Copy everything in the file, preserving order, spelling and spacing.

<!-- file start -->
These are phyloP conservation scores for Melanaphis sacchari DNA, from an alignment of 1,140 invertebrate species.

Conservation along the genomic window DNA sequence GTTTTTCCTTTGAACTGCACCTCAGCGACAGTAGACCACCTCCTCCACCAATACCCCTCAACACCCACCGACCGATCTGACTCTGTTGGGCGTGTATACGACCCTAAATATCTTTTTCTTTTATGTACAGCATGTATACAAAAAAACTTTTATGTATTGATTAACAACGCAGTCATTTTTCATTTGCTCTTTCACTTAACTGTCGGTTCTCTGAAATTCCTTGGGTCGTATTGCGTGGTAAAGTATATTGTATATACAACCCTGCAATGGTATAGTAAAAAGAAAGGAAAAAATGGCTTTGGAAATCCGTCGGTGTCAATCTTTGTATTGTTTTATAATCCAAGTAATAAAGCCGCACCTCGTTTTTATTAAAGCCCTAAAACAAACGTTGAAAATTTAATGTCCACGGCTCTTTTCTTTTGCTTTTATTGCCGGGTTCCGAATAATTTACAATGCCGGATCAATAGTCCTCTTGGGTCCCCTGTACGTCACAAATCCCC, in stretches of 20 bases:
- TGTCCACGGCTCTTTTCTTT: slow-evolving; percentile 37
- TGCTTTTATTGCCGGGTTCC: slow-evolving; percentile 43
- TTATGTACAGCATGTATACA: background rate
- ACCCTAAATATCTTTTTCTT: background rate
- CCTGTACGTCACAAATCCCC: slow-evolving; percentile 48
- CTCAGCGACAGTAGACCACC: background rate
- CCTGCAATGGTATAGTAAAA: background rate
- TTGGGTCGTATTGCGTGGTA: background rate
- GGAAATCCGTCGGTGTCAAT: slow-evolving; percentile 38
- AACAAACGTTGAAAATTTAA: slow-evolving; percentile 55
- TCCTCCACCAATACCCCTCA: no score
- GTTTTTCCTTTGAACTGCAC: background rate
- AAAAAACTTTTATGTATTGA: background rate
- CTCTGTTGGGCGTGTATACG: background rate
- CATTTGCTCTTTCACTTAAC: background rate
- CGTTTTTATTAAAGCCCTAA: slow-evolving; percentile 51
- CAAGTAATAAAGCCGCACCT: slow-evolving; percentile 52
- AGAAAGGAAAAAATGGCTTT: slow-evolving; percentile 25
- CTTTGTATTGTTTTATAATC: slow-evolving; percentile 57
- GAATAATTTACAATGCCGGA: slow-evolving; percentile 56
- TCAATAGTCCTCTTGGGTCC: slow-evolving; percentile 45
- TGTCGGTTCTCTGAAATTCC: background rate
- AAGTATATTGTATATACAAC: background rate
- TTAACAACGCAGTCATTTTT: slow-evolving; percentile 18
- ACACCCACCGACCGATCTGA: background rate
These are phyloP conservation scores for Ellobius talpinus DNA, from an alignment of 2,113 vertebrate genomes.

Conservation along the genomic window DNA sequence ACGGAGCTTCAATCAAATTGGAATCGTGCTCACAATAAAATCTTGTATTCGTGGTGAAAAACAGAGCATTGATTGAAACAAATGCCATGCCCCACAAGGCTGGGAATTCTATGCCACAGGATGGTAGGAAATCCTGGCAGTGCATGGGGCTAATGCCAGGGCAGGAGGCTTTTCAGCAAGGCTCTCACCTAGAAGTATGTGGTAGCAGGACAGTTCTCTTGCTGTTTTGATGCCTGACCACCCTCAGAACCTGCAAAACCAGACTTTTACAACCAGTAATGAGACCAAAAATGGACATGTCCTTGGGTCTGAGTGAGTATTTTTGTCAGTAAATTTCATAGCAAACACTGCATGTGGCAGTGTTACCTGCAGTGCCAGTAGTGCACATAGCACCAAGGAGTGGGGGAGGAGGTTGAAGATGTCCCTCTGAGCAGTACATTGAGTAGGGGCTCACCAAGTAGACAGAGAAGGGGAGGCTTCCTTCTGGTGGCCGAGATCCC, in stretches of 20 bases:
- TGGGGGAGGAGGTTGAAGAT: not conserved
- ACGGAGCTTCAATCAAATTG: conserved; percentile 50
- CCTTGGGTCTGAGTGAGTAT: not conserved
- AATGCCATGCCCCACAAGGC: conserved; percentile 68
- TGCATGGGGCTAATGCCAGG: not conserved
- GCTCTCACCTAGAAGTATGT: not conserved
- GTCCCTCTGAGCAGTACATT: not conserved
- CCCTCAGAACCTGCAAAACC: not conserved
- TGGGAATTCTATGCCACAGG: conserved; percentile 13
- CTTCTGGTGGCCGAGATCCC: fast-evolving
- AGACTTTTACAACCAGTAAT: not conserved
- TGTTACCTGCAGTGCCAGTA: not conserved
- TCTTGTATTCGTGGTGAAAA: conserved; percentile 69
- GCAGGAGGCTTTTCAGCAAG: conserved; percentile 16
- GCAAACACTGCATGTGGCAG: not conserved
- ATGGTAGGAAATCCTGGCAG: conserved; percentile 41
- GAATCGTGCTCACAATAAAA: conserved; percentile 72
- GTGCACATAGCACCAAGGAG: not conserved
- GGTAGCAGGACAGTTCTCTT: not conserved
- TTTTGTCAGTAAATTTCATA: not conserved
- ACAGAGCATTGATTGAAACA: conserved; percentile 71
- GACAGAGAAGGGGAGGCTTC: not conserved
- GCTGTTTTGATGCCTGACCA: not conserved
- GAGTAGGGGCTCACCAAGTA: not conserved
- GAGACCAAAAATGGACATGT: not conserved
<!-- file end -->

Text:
These are phyloP conservation scores for Melanaphis sacchari DNA, from an alignment of 1,140 invertebrate species.

Conservation along the genomic window DNA sequence GTTTTTCCTTTGAACTGCACCTCAGCGACAGTAGACCACCTCCTCCACCAATACCCCTCAACACCCACCGACCGATCTGACTCTGTTGGGCGTGTATACGACCCTAAATATCTTTTTCTTTTATGTACAGCATGTATACAAAAAAACTTTTATGTATTGATTAACAACGCAGTCATTTTTCATTTGCTCTTTCACTTAACTGTCGGTTCTCTGAAATTCCTTGGGTCGTATTGCGTGGTAAAGTATATTGTATATACAACCCTGCAATGGTATAGTAAAAAGAAAGGAAAAAATGGCTTTGGAAATCCGTCGGTGTCAATCTTTGTATTGTTTTATAATCCAAGTAATAAAGCCGCACCTCGTTTTTATTAAAGCCCTAAAACAAACGTTGAAAATTTAATGTCCACGGCTCTTTTCTTTTGCTTTTATTGCCGGGTTCCGAATAATTTACAATGCCGGATCAATAGTCCTCTTGGGTCCCCTGTACGTCACAAATCCCC, in stretches of 20 bases:
- TGTCCACGGCTCTTTTCTTT: slow-evolving; percentile 37
- TGCTTTTATTGCCGGGTTCC: slow-evolving; percentile 43
- TTATGTACAGCATGTATACA: background rate
- ACCCTAAATATCTTTTTCTT: background rate
- CCTGTACGTCACAAATCCCC: slow-evolving; percentile 48
- CTCAGCGACAGTAGACCACC: background rate
- CCTGCAATGGTATAGTAAAA: background rate
- TTGGGTCGTATTGCGTGGTA: background rate
- GGAAATCCGTCGGTGTCAAT: slow-evolving; percentile 38
- AACAAACGTTGAAAATTTAA: slow-evolving; percentile 55
- TCCTCCACCAATACCCCTCA: no score
- GTTTTTCCTTTGAACTGCAC: background rate
- AAAAAACTTTTATGTATTGA: background rate
- CTCTGTTGGGCGTGTATACG: background rate
- CATTTGCTCTTTCACTTAAC: background rate
- CGTTTTTATTAAAGCCCTAA: slow-evolving; percentile 51
- CAAGTAATAAAGCCGCACCT: slow-evolving; percentile 52
- AGAAAGGAAAAAATGGCTTT: slow-evolving; percentile 25
- CTTTGTATTGTTTTATAATC: slow-evolving; percentile 57
- GAATAATTTACAATGCCGGA: slow-evolving; percentile 56
- TCAATAGTCCTCTTGGGTCC: slow-evolving; percentile 45
- TGTCGGTTCTCTGAAATTCC: background rate
- AAGTATATTGTATATACAAC: background rate
- TTAACAACGCAGTCATTTTT: slow-evolving; percentile 18
- ACACCCACCGACCGATCTGA: background rate
These are phyloP conservation scores for Ellobius talpinus DNA, from an alignment of 2,113 vertebrate genomes.

Conservation along the genomic window DNA sequence ACGGAGCTTCAATCAAATTGGAATCGTGCTCACAATAAAATCTTGTATTCGTGGTGAAAAACAGAGCATTGATTGAAACAAATGCCATGCCCCACAAGGCTGGGAATTCTATGCCACAGGATGGTAGGAAATCCTGGCAGTGCATGGGGCTAATGCCAGGGCAGGAGGCTTTTCAGCAAGGCTCTCACCTAGAAGTATGTGGTAGCAGGACAGTTCTCTTGCTGTTTTGATGCCTGACCACCCTCAGAACCTGCAAAACCAGACTTTTACAACCAGTAATGAGACCAAAAATGGACATGTCCTTGGGTCTGAGTGAGTATTTTTGTCAGTAAATTTCATAGCAAACACTGCATGTGGCAGTGTTACCTGCAGTGCCAGTAGTGCACATAGCACCAAGGAGTGGGGGAGGAGGTTGAAGATGTCCCTCTGAGCAGTACATTGAGTAGGGGCTCACCAAGTAGACAGAGAAGGGGAGGCTTCCTTCTGGTGGCCGAGATCCC, in stretches of 20 bases:
- TGGGGGAGGAGGTTGAAGAT: not conserved
- ACGGAGCTTCAATCAAATTG: conserved; percentile 50
- CCTTGGGTCTGAGTGAGTAT: not conserved
- AATGCCATGCCCCACAAGGC: conserved; percentile 68
- TGCATGGGGCTAATGCCAGG: not conserved
- GCTCTCACCTAGAAGTATGT: not conserved
- GTCCCTCTGAGCAGTACATT: not conserved
- CCCTCAGAACCTGCAAAACC: not conserved
- TGGGAATTCTATGCCACAGG: conserved; percentile 13
- CTTCTGGTGGCCGAGATCCC: fast-evolving
- AGACTTTTACAACCAGTAAT: not conserved
- TGTTACCTGCAGTGCCAGTA: not conserved
- TCTTGTATTCGTGGTGAAAA: conserved; percentile 69
- GCAGGAGGCTTTTCAGCAAG: conserved; percentile 16
- GCAAACACTGCATGTGGCAG: not conserved
- ATGGTAGGAAATCCTGGCAG: conserved; percentile 41
- GAATCGTGCTCACAATAAAA: conserved; percentile 72
- GTGCACATAGCACCAAGGAG: not conserved
- GGTAGCAGGACAGTTCTCTT: not conserved
- TTTTGTCAGTAAATTTCATA: not conserved
- ACAGAGCATTGATTGAAACA: conserved; percentile 71
- GACAGAGAAGGGGAGGCTTC: not conserved
- GCTGTTTTGATGCCTGACCA: not conserved
- GAGTAGGGGCTCACCAAGTA: not conserved
- GAGACCAAAAATGGACATGT: not conserved